The Distinction between Law and Gospel
“For all who rely on works of the law are under a curse; for it is written, “Cursed be everyone who does not abide by all things written in the Book of the Law, and do them.” Now it is evident that no one is justified before God by the law, for “The righteous shall live by faith.” But the law is not of faith, rather “The one who does them shall live by them.” Christ redeemed us from the curse of the law by becoming a curse for us – for it is written, “Cursed is everyone who is hanged on a tree” – so that in Christ Jesus the blessing of Abraham might come to the Gentiles, so that we might receive the promised Spirit through faith.” (Galatians 3:10-14, ESV)
“Is the law then contrary to the promises of God? Certainly not! For if a law had been given that could give life, then righteousness would indeed be by the law. But the Scripture imprisoned everything under sin, so that the promise by faith in Jesus Christ might be given to those who believe.” (Galatians 3:21-22, ESV)
One of the most glorious and comforting truths of the gospel (“good news”) of Jesus Christ is that Christ has kept God’s law on behalf of His people. As the “Second” or “Last Adam” (Romans 5:12-21; First Corinthians 15:42-49, especially v. 45), the Lord Jesus Christ rendered both prescriptive and penal obedience to the law on our behalf. Unlike the first Adam, who failed the probationary test in the Garden of Eden and gave in to the serpent’s temptation, thereby breaking the creational covenant of works and plunging mankind (whom He represented as the original covenant head and representative of mankind) into an estate of sin and misery; Jesus Christ, the Son of God and the last Adam, maintained His integrity when tempted by the devil in the wilderness, and perfectly obeyed God’s moral law throughout His earthly pilgrimage, thereby keeping the covenant of works and meriting on behalf of those whom He represented (the elect) that perfect righteousness which is necessary to serve as their title to the glorious eschatological life of the new heavens and new earth. This is what is meant by Christ’s prescriptive obedience.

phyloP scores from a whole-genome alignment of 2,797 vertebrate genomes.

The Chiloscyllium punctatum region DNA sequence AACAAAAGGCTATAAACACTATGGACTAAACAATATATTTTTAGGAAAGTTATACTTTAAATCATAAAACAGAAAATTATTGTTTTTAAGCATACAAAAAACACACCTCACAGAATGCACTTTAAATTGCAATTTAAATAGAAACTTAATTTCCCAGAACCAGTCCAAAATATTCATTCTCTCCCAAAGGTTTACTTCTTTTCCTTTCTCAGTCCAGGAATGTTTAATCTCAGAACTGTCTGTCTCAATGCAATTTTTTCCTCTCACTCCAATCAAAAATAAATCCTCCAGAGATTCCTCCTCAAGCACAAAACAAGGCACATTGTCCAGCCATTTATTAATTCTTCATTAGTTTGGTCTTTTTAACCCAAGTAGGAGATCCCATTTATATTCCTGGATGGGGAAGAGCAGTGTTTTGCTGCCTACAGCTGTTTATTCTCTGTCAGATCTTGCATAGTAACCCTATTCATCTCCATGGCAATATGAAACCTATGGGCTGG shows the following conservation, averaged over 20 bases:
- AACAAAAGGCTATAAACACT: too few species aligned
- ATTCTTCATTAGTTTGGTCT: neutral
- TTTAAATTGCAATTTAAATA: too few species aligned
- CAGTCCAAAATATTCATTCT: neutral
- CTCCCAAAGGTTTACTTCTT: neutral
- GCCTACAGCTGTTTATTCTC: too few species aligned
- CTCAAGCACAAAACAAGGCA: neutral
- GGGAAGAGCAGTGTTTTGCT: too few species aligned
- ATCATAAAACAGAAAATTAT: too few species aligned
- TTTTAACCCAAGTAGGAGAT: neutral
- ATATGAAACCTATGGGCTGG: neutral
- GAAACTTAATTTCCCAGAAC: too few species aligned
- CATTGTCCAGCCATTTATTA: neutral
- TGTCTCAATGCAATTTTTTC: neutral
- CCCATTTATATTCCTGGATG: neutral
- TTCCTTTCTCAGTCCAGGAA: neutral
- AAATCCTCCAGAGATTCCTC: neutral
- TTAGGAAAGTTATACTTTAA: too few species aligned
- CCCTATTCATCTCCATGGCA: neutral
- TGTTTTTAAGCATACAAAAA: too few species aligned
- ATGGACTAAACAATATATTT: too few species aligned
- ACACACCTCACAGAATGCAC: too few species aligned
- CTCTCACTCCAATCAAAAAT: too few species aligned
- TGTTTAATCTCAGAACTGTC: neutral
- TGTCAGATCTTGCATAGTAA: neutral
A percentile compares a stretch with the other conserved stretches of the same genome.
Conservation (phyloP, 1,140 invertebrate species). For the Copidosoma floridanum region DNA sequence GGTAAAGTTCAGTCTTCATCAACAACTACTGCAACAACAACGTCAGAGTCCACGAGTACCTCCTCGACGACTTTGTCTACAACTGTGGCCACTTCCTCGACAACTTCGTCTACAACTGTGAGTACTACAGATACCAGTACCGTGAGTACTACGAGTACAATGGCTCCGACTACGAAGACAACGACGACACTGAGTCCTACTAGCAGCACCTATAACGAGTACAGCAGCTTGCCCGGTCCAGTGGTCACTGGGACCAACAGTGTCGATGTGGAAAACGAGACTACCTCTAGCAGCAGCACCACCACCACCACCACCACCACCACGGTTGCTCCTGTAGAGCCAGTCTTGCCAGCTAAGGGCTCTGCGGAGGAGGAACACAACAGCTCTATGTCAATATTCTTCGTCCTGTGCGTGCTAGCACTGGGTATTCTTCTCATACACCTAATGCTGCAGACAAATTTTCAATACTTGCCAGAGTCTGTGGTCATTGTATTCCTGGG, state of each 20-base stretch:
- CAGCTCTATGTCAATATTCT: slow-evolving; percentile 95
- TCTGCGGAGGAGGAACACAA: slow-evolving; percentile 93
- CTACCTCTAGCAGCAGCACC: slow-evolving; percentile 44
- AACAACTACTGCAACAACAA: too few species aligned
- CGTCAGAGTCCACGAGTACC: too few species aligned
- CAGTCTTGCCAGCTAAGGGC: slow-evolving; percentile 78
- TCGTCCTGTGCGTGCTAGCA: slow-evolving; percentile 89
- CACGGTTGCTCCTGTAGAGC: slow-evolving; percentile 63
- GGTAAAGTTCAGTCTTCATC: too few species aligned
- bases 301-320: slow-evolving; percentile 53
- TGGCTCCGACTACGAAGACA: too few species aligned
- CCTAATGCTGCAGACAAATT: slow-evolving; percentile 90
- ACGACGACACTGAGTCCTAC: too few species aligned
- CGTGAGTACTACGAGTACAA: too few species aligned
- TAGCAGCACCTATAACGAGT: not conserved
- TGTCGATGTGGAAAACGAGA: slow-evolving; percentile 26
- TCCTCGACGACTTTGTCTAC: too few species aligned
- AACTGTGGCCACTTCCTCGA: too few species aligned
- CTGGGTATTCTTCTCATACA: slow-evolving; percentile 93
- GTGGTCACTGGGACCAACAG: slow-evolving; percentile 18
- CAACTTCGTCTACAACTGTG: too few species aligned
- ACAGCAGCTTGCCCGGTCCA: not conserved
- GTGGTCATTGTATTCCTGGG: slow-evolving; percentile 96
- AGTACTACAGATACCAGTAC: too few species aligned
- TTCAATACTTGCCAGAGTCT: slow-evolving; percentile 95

But there was also a penalty to be paid for the sins of God’s people. We are born fallen in Adam, and because of our covenant solidarity with Adam in the creational covenant of works, we are therefore born covenant breakers in Adam. We are by (fallen) nature and (apart from grace) by choice sinners, rebels against our holy Creator, transgressors of God’s holy law. The law pronounces God’s curse upon all who do not continue to observe all the things written in the Book of the Law. (God’s law does not allow for selective or partial obedience. It requires complete, perfect, perpetual, and personal obedience from the heart. It is all or nothing! You either keep God’s law perfectly, or you break God’s law completely, at least by implication.) The ultimate curse that God’s law requires of covenant breakers is damnation. Jesus Christ underwent the penal sanction of damnation required by the covenant of works on behalf of all those whom the Father had given to Him (John 6:37). By dying on the cross as our Sinbearer and Substitute, Christ rendered penal obedience to God’s law by taking the curse of the law upon Himself in our place, thereby freeing us from the curse of the law so that we might receive the blessings of free grace and salvation! Christ, the eternal Son of God Incarnate, was damned in our place on the cross to pay the penalty for our sins, so that we might be freed from the eternal damnation in hell we deserve for our sins, and so that we might receive the gift of eternal life! Christ, the sinless, spotless Lamb of God, took our sin-debt upon Himself on the cross and paid that debt in full by His sacrifical suffering, that we might receive full and free forgiveness and everlasting life as a free gift of sheer, sovereign grace! “For our sake he made him to be sin who knew no sin, so that in him we might become the righteousness of God.” (Second Corinthians 5:21, ESV) It was because of Christ’s prescriptive and penal obedience to the requirements of the creational covenant of works, as revealed in the law of God, that He is able to offer life and salvation through the gospel by the covenant of grace. “Man, by his fall, having made himself uncapable of life by that covenant (i.e., by the covenant of works in Adam), the Lord was pleased to make a second, commonly called the covenant of grace; wherein he freely offereth unto sinners life and salvation by Jesus Christ; requiring of them faith in him, that they may be saved, and promising to give unto all those that are ordained unto eternal life his Holy Spirit, to make them willing, and able to believe.” (Westminster Confession of Faith 7.3; see Gal. 3:21; Rom. 3:20-21; Rom. 8:3; Gen. 3:15; Jn. 3:16; Rom. 10:6, 9: Rev. 22:17; Acts 13:48; Ezek. 36:26-27; Jn. 6:37, 44-45; 1 Cor. 12:3)